Fans can really keep you cool, or can cost you plenty
Because fans cool you (and not the room), use them strategically
The general rule of thumb with a fan is that if you're not home, or not in the room, turn it off. Oh, and like so many appliances out there, it's always better to go ENERGY STAR®.
Use your fans strategically and you can probably stay quite comfortable, even without an air conditioner, this summer.
We're talking about fans this month in part because July's Team Power Smart contest question is answered right here. We're giving away $100 Rona gift certificates to two lucky team members this month, and Rona is offering a variety of product savings throughout July. See below for details.
Technically, a fan may actually warm a room
There's no doubt that air movement in a room makes you more comfortable, but it's not because the temperature in the room is getting cooler. It's because we humans sweat – yes, even you – and as moving air causes evaporation, water on your skin cools.
If you want to geek out on this a little, check out the cool post from Wired magazine that actually tested whether fans – portable and ceiling fans – cool a room. With infrared cameras, and a nice little experiment involving putting a fan in a box and measuring the temperature, they demonstrated that fans only move the air.
Wait a minute... a fan can cool a room
This is where the strategy comes in. If you properly place a portable fan near a window, in the cooler evening or morning hours, you can draw cooler outside air into your home. This can be the most effective way to cool your home just in time for when you most need it – when you're trying to get some sleep.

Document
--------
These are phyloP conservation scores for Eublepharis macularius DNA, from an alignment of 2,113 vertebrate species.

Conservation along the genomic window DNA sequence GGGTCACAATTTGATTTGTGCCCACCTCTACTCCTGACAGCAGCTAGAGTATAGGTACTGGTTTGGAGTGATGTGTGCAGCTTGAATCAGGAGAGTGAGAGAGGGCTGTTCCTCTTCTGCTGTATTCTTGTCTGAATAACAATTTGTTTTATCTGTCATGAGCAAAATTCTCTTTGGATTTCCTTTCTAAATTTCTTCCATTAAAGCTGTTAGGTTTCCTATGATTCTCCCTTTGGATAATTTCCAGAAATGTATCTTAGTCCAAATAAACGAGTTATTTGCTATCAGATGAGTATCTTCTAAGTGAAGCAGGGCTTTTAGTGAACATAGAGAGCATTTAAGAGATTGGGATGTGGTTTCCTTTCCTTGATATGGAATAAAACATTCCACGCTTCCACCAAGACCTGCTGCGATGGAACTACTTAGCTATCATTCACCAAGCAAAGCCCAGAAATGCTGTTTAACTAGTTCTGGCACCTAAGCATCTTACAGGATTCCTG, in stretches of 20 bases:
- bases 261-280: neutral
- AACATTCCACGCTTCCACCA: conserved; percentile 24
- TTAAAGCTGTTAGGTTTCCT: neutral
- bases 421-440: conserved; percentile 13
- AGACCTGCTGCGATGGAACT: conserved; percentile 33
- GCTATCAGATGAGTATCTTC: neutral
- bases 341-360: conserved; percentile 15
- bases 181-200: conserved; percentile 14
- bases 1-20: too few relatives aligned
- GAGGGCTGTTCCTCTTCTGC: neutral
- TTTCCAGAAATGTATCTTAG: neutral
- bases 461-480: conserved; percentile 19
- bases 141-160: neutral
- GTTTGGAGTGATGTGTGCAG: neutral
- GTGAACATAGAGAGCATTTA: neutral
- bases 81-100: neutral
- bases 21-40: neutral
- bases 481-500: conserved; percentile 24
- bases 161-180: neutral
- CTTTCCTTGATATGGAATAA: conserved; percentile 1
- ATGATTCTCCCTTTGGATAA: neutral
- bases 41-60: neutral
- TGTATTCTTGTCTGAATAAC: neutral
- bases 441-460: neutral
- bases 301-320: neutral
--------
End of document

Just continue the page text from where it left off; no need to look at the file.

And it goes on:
This is all about timing, as you don't want your windows open when the outside air is actually warmer than it is in your home. Consider buying an indoor-outdoor thermometer to determine when the outside temperature drops below the inside temperature. That's when opening windows and doors, and placing fans near those openings, can pay off.
But it doesn't hurt to leave fans on all the time, does it?
Again, fans running in rooms with no one in them are a waste of electricity, and that waste translates to your BC Hydro bill. If you ran three 75-watt floor fans in your home, each an average of 12 hours a day for July and August, it would cost you about $16 in energy use. But use those strategically, for three hours a day on average, and it would cost you just $4 for those two months.
Keep the heat out in the first place (and other cooling tips)
Here are a few other cooling tips to help you stay comfortable, and sleep well, through the summer:
- Use the right fan for the right task. Ceiling fans and oscillating pedestal fans work best in larger bedrooms and living rooms. Alternatively, portable fans and table fans are best suited to cool down smaller rooms and your personal space.
- If you have ceiling fans in your home, switch them to rotate in a counter clockwise direction during the summer. This will create an artificial "wind chill" effect that helps you feel comfortable when temperatures rise.
- Used properly, drapes and blinds can make a significant dent in your cooling costs. On sunny days, close drapes to block out the sun and heat. If you use blinds, tilt the slats upward so that they reflect both light and heat out away from your home.
- If you're making changes to your outdoor space, install shades, awnings, and plant shade trees along sun-facing windows to help prevent overheating from the sunlight.
Don't forget to enter this month's Team Power Smart contest for a chance to win one of two $100 RONA gift cards. And if you're not a member of the team, take a couple minutes to join now.
RONA and RONA Home&Garden is currently offering savings on at least a dozen different fans this month, from small table fans to floor fans, tower fans and even fans designed to sit on a window ledge and suck in that cooler outside air. RONA has a variety of options for ceiling fans, with the option to have them installed.
Instant discounts this month at RONA and RONA Home&Garden:
- $2 on select weather-stripping
- $5 on select thermostats
- $5 on select showerheads